Dropbox Sets Sights on Corporates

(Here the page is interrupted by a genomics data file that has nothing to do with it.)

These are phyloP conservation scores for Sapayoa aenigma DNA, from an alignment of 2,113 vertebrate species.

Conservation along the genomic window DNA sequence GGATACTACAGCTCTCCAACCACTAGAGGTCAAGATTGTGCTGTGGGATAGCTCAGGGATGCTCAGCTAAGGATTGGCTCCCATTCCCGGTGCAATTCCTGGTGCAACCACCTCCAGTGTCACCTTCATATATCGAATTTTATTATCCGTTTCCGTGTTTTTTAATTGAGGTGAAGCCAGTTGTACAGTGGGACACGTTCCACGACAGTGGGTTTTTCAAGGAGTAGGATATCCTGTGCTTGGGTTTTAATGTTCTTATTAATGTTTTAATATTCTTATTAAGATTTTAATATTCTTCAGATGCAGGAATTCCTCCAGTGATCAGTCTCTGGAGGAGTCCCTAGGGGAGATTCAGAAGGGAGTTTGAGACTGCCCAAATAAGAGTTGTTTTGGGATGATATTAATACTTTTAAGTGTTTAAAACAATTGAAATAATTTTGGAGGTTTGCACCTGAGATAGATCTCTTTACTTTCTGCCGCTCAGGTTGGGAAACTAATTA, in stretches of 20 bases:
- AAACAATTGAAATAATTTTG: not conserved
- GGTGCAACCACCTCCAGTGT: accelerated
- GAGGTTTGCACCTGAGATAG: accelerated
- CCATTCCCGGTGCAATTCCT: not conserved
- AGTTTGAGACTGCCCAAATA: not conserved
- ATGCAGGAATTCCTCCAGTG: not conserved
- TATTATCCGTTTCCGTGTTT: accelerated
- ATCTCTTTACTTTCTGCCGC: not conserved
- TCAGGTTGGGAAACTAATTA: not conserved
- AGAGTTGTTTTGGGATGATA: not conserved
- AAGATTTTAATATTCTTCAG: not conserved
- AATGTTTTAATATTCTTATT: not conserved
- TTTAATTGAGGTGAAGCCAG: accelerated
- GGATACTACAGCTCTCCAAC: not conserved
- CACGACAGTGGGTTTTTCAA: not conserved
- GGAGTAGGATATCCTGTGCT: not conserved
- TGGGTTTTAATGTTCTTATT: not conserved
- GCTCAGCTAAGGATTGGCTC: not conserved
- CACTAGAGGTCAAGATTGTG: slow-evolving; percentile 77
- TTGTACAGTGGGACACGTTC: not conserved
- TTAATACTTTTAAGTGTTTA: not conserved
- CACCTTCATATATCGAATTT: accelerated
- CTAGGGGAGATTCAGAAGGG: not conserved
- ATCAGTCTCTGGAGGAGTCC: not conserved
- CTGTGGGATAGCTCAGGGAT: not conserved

Cloud storage startup ties up with & Dell for a bigger biz push; plans to expand base in India over next 2-3 years JOCHELLE MENDONCA & JWALIT VYAS MUMBAI Dropbox weathered Steve Jobs’ anger and his desire to kill it but it now has a tougher challenge on cards: getting myriad businesses and corporations across the world, including India, to sign up for its service. The cloud storage startup has made headway among consumers, restless internet surfers and download addicts but is only now starting to woo corporations, big and small. It has tied up with and Dell to penetrate the business market and has seen strong growth in the space. Dropbox also plans to expand in India in the next two or three years. “A lot of companies have a strong engineering presence in India; Google certainly does, and it would make sense to put things like user operation centres here. We don’t have a specific timeline for it, but I would be surprised if we didn’t have something here,” Sujay Jaswa, business development head at Dropbox, told ET. Jaswa added that the company had just begun its international expansion last year and was going to open its first Asia-Pacific office in the first quarter of 2014. Started by two Massachusetts Institute Technology (MIT) graduates, Drew Houston and Arash Ferdowsi, Dropbox was named the fifth most valuable tech startup after Facebook, Twitter, Zynga and Groupon by US tech blog Business Insider. The San Francisco-based startup, which counts U2 musicians Bono and The Edge as investors, has about 200 million users and is seeking to raise $250 million, according to media reports. The latest round is expected to value the firm at $8 billion. Dropbox offers storage on the cloud and then syncs that account to various devices. Storage up to 2 GB is free and more that that has to be paid for — a common ‘freemium’model among startups. “If you look at paying clients, it’s quite huge. I would say we are quite comparable to many publicly-listed software-as-a-service companies,” Jaswa said. Dropbox’s growth, and heady valuation, comes at a time when it is up against deep-pocketed players like Google, Microsoft and Apple in the cloud storage space. The company has come a long way since Steve Jobs vowed to kill it in 2011. Apple had tried to acquire Dropbox and when Jobs couldn’t buy out the company, he said it would come after its business, Dropbox CEO Drew Houston said in a conference in November. Six months after that meeting with Jobs, Apple launched iCloud — its cloud storage platform — and in his penultimate keynote Jobs said the product was geared at taking out Dropbox. “I’ll never forget that day. I’d just walked in and Drew called me over to his computer and we’re watching it (the keynote) and it was intimidating because Steve Jobs was the most iconic business person of our generation. So, we were both like, ‘this is going to be tough.’ But our success validates our technology.” Jaswa said. Now, far from death, Dropbox has mutual fund investors like Fidelity on board, according to a Reuters report citing data from Morningstar, giving the funds a headstart when the company goes public. Other funds with stakes in Dropbox include funds owned by Morgan Stanley and T Rowe Price. Companies to use Dropbox include venture firm Accel Partners, location tagging start-up Foursquare and education site Khan Academy. “Prior to Dropbox, we put all event files onto flash drives. Now, all we need is Dropbox for Business.” Dixon Chan, IT director, Accel said in a case study on the firm’s use of Dropbox.

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